Columbia Recording Policy

We were horrified to learn that Columbia University has changed its policies to prevent students from recording meetings and hearings with Student Conduct and Community Standards (SCCS), the office that deals with gender-based misconduct on campus. The policy, which students and their advisors are forced to sign prior to a meeting with SCCS, threatens disciplinary action if a student records a meeting.

Check out the document below, and please sign our petition to Jeri Henry (SCCS) here:

Columbia's 2015-16 Gender-Based Misconduct Report

On July 29, 2016, Columbia released aggregate data about reports of Gender-Based Misconduct for the 2015-16 school year. This data shows clearly that the Gender-Based Misconduct Policy revisions that occurred last year were not enough to create a safer campus. Columbia is still failing to hold perpetrators accountable and ensure the well-being of its students.

Although more cases of gender-based misconduct were reported in 2015-16 than during the previous school year, fewer perpetrators were found responsible. As students who have extensive experience with the incompetent and self-serving Columbia administration, we firmly believe this discrepancy is a result of an administration and campus culture that routinely protects rapists and abusers while disregarding the experiences of survivors.

According to the report, 115 instances of gender-based misconduct were reported in the 2015-16 school year. While this number alone is cause for concern, it is important to remember that sexual violence is extremely underreported, and official numbers do not truly reflect the extent of violence which occurs on campus. The numbers for this report do not include any reports made to Sexual Violence Response (SVR) and Columbia Psychological Services (CPS); in order for an assault to be counted, it has to be reported to the Office of Gender-Based Misconduct. As we detail in our SAAFE demands, we are calling for reports of gender-based misconduct to be counted anonymously in Columbia’s Clery Crime reports in order to better reflect the occurrence of sexual violence.

We are also extremely disturbed by the lack of administrative response to reports of sexual harassment and dating violence. The lack of support for students who experience violence in their workplaces, residence halls, and other campus spaces contributes greatly to an unsafe learning environment. In the context of these findings, the need for a graduate student union to provide some protection and collective organizing power against sexual harassment becomes even more urgent. Columbia must also invest in extensive and mandatory prevention education about sexual and dating violence beyond the current Sexual Respect Initiative requirements — something it has yet to do.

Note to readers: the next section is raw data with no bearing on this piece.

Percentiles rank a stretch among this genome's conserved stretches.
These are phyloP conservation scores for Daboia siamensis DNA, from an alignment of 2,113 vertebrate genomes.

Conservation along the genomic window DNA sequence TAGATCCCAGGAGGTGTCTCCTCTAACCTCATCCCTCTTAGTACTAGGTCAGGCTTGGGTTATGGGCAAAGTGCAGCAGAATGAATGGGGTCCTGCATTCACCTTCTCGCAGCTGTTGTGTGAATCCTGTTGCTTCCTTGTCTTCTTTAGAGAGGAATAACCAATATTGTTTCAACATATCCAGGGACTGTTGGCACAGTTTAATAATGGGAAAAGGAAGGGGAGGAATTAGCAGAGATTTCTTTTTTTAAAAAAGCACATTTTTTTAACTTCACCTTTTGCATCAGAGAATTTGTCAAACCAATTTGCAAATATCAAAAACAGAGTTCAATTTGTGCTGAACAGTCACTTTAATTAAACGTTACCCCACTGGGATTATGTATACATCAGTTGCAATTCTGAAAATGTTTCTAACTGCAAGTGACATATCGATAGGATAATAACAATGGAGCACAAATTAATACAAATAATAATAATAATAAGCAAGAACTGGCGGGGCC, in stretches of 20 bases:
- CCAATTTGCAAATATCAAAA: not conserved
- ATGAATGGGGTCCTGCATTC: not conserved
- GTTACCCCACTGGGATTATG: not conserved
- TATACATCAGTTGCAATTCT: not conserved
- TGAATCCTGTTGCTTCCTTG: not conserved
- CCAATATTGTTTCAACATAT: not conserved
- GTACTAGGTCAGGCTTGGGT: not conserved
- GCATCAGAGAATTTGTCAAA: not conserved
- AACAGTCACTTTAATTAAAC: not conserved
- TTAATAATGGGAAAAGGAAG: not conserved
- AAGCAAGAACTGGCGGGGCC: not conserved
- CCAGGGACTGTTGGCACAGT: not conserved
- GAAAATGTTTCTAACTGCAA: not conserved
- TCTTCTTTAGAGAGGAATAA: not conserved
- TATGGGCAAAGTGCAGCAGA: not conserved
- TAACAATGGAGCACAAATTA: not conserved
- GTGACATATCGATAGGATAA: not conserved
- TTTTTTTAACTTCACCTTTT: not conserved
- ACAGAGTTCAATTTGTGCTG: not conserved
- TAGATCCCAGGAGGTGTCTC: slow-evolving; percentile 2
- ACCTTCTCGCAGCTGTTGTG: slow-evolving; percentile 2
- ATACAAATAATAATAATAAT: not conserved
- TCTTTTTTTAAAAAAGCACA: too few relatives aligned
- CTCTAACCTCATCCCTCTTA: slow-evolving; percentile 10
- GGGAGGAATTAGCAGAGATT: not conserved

Additionally, it is unacceptable that students found responsible for rape are allowed to return to campus within two years. We believe that behavior as grave as this necessitates not only permanent removal from the campus community, but extensive and meaningful re-education. Columbia provides neither of those things, instead allowing perpetrators to return after taking a brief hiatus.

To be clear, we know we cannot rely on what is essentially a broken system to keep us safe. Through its administrative apathy, Columbia has demonstrated the issues it is truly dedicated to are profit and public image, not the safety of its students. These findings come as no surprise. However, it is unacceptable that Columbia continues to foster a dangerous and hostile learning environment rather than respond adequately to sexual violence.

Solidarity Through Love and Support

No Red Tape is committed to supporting the health and safety of survivors of sexual and domestic violence at Columbia University. We feel that it is equally important to support our group’s members, fellow activists, and their families in times of need. In the face of any oppression and injustice, activist communities must come together in order to build power through love, solidarity, and compassion.